North Korean leader Kim Jong Un cancelled his planned visit to Russia to attend the country’s World War II anniversary celebrations on May 9 because Moscow refused to comply with Pyongyang's request to provide him with “special treatment,” a South Korean newspaper reported on Friday.

A spokesperson for Russian President Vladimir Putin had announced Thursday, citing “diplomatic channels” that the North Korean leader would not come to Russia due to some “internal North Korean issues.” While the spokesperson did not provide further details, South Korea’s Chosun Ilbo newspaper reported that Kim cancelled his Russia visit after Moscow denied to give him special treatment over several other foreign dignitaries at the event.

“Without top-grade security, Kim would inevitably have become a freak show for the global press,” the Chosun Ilbo report said, adding that Kim Yong Nam, the state's nominal head and chairman of the Presidium of the Supreme People's Assembly of North Korea, is likely to visit Moscow on Kim’s behalf.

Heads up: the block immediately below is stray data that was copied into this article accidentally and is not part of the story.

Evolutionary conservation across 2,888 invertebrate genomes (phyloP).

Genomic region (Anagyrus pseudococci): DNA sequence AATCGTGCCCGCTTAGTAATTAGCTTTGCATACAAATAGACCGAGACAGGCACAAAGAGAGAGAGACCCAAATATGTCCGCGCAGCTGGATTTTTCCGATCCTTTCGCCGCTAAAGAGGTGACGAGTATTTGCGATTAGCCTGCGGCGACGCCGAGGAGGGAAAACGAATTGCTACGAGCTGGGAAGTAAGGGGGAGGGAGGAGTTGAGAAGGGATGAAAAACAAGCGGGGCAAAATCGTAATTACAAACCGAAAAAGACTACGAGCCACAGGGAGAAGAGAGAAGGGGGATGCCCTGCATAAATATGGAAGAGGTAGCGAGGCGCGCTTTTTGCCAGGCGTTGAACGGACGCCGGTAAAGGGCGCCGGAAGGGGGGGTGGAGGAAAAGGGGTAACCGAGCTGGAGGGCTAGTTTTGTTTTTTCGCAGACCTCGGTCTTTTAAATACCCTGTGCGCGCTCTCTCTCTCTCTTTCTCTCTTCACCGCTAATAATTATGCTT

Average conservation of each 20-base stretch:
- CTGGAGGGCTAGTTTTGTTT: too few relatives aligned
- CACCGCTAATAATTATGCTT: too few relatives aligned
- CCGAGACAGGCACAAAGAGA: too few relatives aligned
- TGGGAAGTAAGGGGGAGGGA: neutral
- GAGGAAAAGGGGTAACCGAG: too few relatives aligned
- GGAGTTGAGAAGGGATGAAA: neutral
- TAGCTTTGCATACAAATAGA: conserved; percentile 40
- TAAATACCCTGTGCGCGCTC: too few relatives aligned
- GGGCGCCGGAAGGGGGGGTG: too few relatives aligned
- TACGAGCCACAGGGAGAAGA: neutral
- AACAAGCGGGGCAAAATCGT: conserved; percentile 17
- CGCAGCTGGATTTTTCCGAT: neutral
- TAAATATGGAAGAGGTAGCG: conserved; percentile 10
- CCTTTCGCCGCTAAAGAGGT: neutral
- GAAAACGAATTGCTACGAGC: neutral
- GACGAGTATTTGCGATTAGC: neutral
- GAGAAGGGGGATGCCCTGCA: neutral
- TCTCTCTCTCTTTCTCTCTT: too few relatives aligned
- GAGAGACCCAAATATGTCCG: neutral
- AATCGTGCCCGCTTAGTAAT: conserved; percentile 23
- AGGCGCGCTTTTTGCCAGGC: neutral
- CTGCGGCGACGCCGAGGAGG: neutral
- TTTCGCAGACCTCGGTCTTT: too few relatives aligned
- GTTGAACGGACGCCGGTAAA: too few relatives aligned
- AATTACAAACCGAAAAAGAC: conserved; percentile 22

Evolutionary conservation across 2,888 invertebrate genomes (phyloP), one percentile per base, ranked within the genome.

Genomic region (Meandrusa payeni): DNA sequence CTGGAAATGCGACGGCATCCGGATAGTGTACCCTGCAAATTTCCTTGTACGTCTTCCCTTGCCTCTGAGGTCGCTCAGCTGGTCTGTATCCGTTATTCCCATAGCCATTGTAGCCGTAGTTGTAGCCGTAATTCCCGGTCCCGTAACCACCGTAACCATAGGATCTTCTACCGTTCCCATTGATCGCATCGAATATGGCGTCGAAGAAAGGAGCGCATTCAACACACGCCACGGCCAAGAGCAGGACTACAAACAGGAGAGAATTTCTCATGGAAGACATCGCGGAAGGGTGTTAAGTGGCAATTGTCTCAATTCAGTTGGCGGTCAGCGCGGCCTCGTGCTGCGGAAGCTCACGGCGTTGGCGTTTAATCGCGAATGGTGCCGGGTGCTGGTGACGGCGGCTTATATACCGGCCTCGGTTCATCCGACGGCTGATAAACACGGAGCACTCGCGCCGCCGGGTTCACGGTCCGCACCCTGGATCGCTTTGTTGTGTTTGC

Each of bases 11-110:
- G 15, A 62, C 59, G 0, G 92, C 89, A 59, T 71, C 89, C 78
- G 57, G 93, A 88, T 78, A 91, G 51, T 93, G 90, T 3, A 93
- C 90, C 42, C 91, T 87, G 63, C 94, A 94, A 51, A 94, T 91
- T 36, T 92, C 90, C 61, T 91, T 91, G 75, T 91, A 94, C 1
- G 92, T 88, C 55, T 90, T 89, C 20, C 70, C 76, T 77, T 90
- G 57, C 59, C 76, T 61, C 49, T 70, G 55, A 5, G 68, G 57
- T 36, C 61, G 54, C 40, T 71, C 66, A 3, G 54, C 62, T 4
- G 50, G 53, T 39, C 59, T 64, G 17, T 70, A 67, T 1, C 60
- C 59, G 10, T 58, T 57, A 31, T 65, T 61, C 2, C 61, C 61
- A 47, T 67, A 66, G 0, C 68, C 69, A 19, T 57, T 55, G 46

While some analysts believe that Kim decided to snub Russia fearing that being treated on an equal footing with other world leaders would damage his reputation at home, there is also speculation that the young North Korean dictator may have been reluctant to upset China by holding talks with Putin before meeting with Chinese President Xi Jinping, The Telegraph reported.

Russia’s Foreign Minister Sergey Lavrov had announced earlier this year that Kim was expected to accept the Kremlin’s invitation to visit Russia in May, making his first foreign visit since taking power from his late father, Kim Jong Il, in 2011.

Meanwhile, an official in South Korea’s Defense Ministry said that there are no “abnormal signs” in North Korea that might have caused its leader to cancel his planned trip to Russia.

“We don't believe that any notable internal affairs are taking place in North Korea (that are) serious enough to cause Kim not to attend the event,” South Korea’s Yonhap news agency quoted the official as saying. “It would be a heavy burden for the young, inexperienced leader to attend a major public event involving many other leaders from around the world.”

Russia has invited 68 foreign dignitaries, including leaders of international organizations, to attend next week’s event. However, only about a third of them are expected to participate, Agence France-Presse reported.